A Community Effort Towards Better Health
Sand Hill Elementary
Sand Hill Elementary School in Carrollton, Georgia may have a high rate of students who qualify for free and reduced meals–and an equally high need for resources–but administrators and staff are determined to provide the healthiest possible environment for students. Their primary goal: to get kids eating healthier and moving more.
In order to work toward that goal, Sand Hill knew they had to be proactive in collaborating with community partners. In addition to receiving a $500 grant from Action for Healthy Kids, sponsored by CSX, Sand Hill was able to obtain community funding that enabled them to begin incorporating innovative wellness programs during the 2017-2018 school year. To increase kids’ physical activity throughout the school day, they purchased new recess equipment, GoNoodle video programming, and a Cosmic Kids yoga membership for use during brain breaks and indoor recess activities. With extra funding, they bought additional fitness equipment for the track as well as two water bottle filling stations, which allow students to refill their water bottles and keep them in the classroom to stay hydrated.
To bolster their nutrition program, Sand Hill began holding taste tests to encourage students to try new foods, implementing a mobile kitchen cart program to assist with the tastings in their kindergarten classrooms. Parent Kristina Kayden credits the taste tests with expanding her little one’s palate.
“My child is more willing to try new things for snacks and dinners and doesn’t want as many sugary snacks,” she said.
Sand Hill also created a school garden that includes garden beds as well as a garden tower that holds approximately 54 plants and has a composting space in the center. Not only does it introduce kids to fruits, vegetables and herbs they may not be familiar with, it also teaches them how to grow their own food and gives teachers the opportunity to incorporate nutrition education into their curriculum. School Foodservice Manager Debbie Butler has noticed changes in students’ eating behaviors since the garden was created.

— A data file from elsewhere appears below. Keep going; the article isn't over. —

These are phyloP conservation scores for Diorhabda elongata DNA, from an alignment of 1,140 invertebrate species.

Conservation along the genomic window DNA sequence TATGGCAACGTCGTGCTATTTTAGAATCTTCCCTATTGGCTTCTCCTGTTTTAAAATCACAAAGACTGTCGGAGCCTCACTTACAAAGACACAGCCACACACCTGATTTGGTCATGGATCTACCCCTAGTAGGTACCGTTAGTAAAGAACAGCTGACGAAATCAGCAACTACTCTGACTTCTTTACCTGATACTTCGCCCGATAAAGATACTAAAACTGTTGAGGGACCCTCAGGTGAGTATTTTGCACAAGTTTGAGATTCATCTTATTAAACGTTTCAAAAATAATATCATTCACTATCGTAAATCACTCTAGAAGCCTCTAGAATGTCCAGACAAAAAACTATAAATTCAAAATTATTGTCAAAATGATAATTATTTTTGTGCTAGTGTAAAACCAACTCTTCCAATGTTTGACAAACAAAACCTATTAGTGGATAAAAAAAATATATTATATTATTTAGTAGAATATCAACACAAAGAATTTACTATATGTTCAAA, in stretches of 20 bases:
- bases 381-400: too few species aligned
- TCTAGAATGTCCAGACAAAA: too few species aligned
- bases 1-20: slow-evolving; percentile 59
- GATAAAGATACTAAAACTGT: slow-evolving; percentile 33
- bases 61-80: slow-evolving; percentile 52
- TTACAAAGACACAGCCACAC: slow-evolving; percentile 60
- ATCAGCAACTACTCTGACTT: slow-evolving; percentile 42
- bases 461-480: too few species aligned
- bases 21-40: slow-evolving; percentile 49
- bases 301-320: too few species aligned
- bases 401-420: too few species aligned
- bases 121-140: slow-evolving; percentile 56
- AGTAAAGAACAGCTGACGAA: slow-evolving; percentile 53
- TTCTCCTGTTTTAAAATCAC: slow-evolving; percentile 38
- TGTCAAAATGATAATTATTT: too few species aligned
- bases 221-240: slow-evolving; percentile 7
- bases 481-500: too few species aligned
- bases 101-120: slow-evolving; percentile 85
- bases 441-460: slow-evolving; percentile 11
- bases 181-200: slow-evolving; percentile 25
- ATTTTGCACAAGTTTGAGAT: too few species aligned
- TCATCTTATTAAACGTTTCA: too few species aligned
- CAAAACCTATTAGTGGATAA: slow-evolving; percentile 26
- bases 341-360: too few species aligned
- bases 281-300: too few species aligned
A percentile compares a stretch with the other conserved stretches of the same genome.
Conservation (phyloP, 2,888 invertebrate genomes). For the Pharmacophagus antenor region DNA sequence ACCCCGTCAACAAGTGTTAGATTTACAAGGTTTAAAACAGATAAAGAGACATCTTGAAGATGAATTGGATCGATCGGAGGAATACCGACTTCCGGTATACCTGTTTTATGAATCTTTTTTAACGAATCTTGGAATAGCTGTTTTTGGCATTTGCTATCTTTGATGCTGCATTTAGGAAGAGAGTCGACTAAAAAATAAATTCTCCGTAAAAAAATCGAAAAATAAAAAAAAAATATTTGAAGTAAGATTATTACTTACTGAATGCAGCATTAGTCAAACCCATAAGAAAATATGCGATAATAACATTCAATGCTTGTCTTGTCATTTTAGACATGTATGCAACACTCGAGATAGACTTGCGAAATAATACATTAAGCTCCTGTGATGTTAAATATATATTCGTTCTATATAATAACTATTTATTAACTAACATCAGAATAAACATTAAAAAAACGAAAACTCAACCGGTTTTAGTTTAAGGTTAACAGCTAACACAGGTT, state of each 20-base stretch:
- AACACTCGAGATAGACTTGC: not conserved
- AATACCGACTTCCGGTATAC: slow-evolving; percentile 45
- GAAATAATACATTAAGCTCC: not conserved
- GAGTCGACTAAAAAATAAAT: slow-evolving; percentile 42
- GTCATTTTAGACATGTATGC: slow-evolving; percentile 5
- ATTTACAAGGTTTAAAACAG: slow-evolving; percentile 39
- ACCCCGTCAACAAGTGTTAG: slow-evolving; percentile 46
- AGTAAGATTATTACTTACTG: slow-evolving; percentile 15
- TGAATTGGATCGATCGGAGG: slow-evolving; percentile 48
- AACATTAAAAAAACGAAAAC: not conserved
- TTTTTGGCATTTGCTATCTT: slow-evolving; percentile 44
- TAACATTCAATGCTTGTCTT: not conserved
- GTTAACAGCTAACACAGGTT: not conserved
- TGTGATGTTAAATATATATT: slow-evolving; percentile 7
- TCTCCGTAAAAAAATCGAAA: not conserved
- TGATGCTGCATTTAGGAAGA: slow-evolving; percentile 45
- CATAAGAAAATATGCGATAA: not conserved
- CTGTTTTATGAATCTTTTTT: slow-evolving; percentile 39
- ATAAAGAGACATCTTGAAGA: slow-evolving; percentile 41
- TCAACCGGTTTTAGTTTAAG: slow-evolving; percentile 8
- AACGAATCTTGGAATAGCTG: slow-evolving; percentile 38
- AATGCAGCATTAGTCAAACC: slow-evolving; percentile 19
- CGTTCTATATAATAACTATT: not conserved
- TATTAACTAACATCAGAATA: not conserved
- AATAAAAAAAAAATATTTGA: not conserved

“Students are eating their vegetables at lunch and are more willing to try the ‘green stuff!’” she said.
The school plans to add flavored water to the drinking options at the water bottle filling stations next year, using fresh fruits, vegetables and herbs from the garden to flavor the water.
These recent programs increased enthusiasm and participation in healthy initiatives not only among students, but also among parents and staff. After seeing a significant increase in parent involvement at the school, Sand Hill recruited 30 families to assist with the nutrition program and help build the school garden beds and greenhouse. They also created a garden club that includes students, staff, parents and PTO members. Family events have become a key component of the school’s programming, with the Parent Picnic and Field Day they held to celebrate Every Kid Healthy Week in April 2018 drawing more than 300 parents, staff and volunteers.